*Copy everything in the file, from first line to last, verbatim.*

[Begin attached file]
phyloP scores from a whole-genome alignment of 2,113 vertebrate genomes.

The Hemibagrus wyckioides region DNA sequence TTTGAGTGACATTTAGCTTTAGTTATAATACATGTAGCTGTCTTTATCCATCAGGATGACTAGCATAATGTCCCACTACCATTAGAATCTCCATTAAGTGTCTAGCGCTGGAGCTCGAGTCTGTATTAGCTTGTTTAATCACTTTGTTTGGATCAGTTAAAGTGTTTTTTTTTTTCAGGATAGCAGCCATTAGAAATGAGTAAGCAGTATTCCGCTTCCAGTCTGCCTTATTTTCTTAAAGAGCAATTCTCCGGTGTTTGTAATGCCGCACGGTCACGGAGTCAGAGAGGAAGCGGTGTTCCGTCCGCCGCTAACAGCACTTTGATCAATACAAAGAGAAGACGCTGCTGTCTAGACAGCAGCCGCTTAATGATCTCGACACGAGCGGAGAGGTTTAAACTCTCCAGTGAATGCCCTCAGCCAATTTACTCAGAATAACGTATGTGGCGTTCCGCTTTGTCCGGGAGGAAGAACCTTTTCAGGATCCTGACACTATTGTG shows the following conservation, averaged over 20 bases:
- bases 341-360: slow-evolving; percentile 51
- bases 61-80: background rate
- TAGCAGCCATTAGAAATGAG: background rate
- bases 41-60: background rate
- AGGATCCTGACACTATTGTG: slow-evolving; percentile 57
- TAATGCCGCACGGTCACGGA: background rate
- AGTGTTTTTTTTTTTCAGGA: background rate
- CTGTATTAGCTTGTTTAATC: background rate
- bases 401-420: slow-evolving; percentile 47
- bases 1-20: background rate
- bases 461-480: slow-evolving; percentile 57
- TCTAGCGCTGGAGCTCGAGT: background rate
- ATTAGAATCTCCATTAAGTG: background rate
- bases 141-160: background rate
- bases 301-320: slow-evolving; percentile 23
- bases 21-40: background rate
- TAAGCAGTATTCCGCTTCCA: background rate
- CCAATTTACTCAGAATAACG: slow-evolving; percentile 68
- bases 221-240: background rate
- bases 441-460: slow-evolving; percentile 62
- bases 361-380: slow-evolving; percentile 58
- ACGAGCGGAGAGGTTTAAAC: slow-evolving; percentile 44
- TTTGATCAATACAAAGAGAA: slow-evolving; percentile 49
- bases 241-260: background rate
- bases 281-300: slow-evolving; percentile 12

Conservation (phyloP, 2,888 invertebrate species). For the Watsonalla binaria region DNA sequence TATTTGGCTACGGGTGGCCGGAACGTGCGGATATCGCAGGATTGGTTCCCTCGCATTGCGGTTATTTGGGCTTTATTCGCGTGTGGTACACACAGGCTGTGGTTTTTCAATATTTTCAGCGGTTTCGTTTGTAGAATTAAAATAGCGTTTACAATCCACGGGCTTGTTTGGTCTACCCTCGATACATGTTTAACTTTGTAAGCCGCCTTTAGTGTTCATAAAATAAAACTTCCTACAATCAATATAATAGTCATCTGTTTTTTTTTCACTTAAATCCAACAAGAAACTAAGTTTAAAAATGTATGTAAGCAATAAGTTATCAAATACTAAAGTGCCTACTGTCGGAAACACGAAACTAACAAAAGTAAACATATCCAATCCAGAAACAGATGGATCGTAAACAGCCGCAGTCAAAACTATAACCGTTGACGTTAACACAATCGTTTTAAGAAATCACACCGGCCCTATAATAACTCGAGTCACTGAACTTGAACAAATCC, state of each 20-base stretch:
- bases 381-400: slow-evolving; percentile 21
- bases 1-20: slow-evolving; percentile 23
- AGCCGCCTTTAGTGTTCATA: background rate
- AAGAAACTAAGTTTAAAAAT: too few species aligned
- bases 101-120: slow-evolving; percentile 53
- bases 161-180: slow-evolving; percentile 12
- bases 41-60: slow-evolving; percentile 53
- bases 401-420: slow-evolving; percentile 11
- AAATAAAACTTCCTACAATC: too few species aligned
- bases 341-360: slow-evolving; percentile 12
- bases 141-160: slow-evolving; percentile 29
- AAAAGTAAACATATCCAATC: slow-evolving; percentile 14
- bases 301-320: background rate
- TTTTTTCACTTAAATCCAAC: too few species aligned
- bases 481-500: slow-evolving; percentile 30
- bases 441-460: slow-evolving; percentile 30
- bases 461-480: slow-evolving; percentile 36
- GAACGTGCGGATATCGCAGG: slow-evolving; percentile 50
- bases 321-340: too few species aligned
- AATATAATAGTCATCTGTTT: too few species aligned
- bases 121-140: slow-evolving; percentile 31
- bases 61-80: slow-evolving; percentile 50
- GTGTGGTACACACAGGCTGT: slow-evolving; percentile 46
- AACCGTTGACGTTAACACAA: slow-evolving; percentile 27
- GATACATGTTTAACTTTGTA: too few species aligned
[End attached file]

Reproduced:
phyloP scores from a whole-genome alignment of 2,113 vertebrate genomes.

The Hemibagrus wyckioides region DNA sequence TTTGAGTGACATTTAGCTTTAGTTATAATACATGTAGCTGTCTTTATCCATCAGGATGACTAGCATAATGTCCCACTACCATTAGAATCTCCATTAAGTGTCTAGCGCTGGAGCTCGAGTCTGTATTAGCTTGTTTAATCACTTTGTTTGGATCAGTTAAAGTGTTTTTTTTTTTCAGGATAGCAGCCATTAGAAATGAGTAAGCAGTATTCCGCTTCCAGTCTGCCTTATTTTCTTAAAGAGCAATTCTCCGGTGTTTGTAATGCCGCACGGTCACGGAGTCAGAGAGGAAGCGGTGTTCCGTCCGCCGCTAACAGCACTTTGATCAATACAAAGAGAAGACGCTGCTGTCTAGACAGCAGCCGCTTAATGATCTCGACACGAGCGGAGAGGTTTAAACTCTCCAGTGAATGCCCTCAGCCAATTTACTCAGAATAACGTATGTGGCGTTCCGCTTTGTCCGGGAGGAAGAACCTTTTCAGGATCCTGACACTATTGTG shows the following conservation, averaged over 20 bases:
- bases 341-360: slow-evolving; percentile 51
- bases 61-80: background rate
- TAGCAGCCATTAGAAATGAG: background rate
- bases 41-60: background rate
- AGGATCCTGACACTATTGTG: slow-evolving; percentile 57
- TAATGCCGCACGGTCACGGA: background rate
- AGTGTTTTTTTTTTTCAGGA: background rate
- CTGTATTAGCTTGTTTAATC: background rate
- bases 401-420: slow-evolving; percentile 47
- bases 1-20: background rate
- bases 461-480: slow-evolving; percentile 57
- TCTAGCGCTGGAGCTCGAGT: background rate
- ATTAGAATCTCCATTAAGTG: background rate
- bases 141-160: background rate
- bases 301-320: slow-evolving; percentile 23
- bases 21-40: background rate
- TAAGCAGTATTCCGCTTCCA: background rate
- CCAATTTACTCAGAATAACG: slow-evolving; percentile 68
- bases 221-240: background rate
- bases 441-460: slow-evolving; percentile 62
- bases 361-380: slow-evolving; percentile 58
- ACGAGCGGAGAGGTTTAAAC: slow-evolving; percentile 44
- TTTGATCAATACAAAGAGAA: slow-evolving; percentile 49
- bases 241-260: background rate
- bases 281-300: slow-evolving; percentile 12

Conservation (phyloP, 2,888 invertebrate species). For the Watsonalla binaria region DNA sequence TATTTGGCTACGGGTGGCCGGAACGTGCGGATATCGCAGGATTGGTTCCCTCGCATTGCGGTTATTTGGGCTTTATTCGCGTGTGGTACACACAGGCTGTGGTTTTTCAATATTTTCAGCGGTTTCGTTTGTAGAATTAAAATAGCGTTTACAATCCACGGGCTTGTTTGGTCTACCCTCGATACATGTTTAACTTTGTAAGCCGCCTTTAGTGTTCATAAAATAAAACTTCCTACAATCAATATAATAGTCATCTGTTTTTTTTTCACTTAAATCCAACAAGAAACTAAGTTTAAAAATGTATGTAAGCAATAAGTTATCAAATACTAAAGTGCCTACTGTCGGAAACACGAAACTAACAAAAGTAAACATATCCAATCCAGAAACAGATGGATCGTAAACAGCCGCAGTCAAAACTATAACCGTTGACGTTAACACAATCGTTTTAAGAAATCACACCGGCCCTATAATAACTCGAGTCACTGAACTTGAACAAATCC, state of each 20-base stretch:
- bases 381-400: slow-evolving; percentile 21
- bases 1-20: slow-evolving; percentile 23
- AGCCGCCTTTAGTGTTCATA: background rate
- AAGAAACTAAGTTTAAAAAT: too few species aligned
- bases 101-120: slow-evolving; percentile 53
- bases 161-180: slow-evolving; percentile 12
- bases 41-60: slow-evolving; percentile 53
- bases 401-420: slow-evolving; percentile 11
- AAATAAAACTTCCTACAATC: too few species aligned
- bases 341-360: slow-evolving; percentile 12
- bases 141-160: slow-evolving; percentile 29
- AAAAGTAAACATATCCAATC: slow-evolving; percentile 14
- bases 301-320: background rate
- TTTTTTCACTTAAATCCAAC: too few species aligned
- bases 481-500: slow-evolving; percentile 30
- bases 441-460: slow-evolving; percentile 30
- bases 461-480: slow-evolving; percentile 36
- GAACGTGCGGATATCGCAGG: slow-evolving; percentile 50
- bases 321-340: too few species aligned
- AATATAATAGTCATCTGTTT: too few species aligned
- bases 121-140: slow-evolving; percentile 31
- bases 61-80: slow-evolving; percentile 50
- GTGTGGTACACACAGGCTGT: slow-evolving; percentile 46
- AACCGTTGACGTTAACACAA: slow-evolving; percentile 27
- GATACATGTTTAACTTTGTA: too few species aligned